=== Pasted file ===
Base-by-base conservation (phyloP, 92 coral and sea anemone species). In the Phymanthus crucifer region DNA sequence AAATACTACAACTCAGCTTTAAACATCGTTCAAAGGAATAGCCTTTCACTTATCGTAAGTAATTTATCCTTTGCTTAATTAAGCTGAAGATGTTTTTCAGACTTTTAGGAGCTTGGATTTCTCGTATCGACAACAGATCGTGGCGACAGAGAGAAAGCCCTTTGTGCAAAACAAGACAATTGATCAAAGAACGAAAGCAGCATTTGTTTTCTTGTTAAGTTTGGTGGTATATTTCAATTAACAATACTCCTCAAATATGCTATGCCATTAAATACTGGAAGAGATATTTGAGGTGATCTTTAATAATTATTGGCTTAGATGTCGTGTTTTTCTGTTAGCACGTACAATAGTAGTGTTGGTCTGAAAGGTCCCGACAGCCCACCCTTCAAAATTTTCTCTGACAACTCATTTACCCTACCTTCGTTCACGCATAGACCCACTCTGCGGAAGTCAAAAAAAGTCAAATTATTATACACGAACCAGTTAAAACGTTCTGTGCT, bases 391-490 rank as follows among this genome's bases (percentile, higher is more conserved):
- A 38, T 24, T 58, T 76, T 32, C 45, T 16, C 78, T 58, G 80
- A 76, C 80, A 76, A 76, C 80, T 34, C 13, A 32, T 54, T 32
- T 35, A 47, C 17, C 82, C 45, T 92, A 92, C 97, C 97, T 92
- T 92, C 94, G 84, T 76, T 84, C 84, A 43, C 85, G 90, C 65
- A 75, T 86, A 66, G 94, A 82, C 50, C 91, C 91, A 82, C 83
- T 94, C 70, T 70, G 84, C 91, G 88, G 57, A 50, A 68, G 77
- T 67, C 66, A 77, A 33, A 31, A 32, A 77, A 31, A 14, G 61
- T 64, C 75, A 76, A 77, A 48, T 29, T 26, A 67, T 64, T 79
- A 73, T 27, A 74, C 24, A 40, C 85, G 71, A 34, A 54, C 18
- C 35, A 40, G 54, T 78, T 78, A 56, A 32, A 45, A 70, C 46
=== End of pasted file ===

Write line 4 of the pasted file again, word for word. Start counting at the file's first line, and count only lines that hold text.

- T 35, A 47, C 17, C 82, C 45, T 92, A 92, C 97, C 97, T 92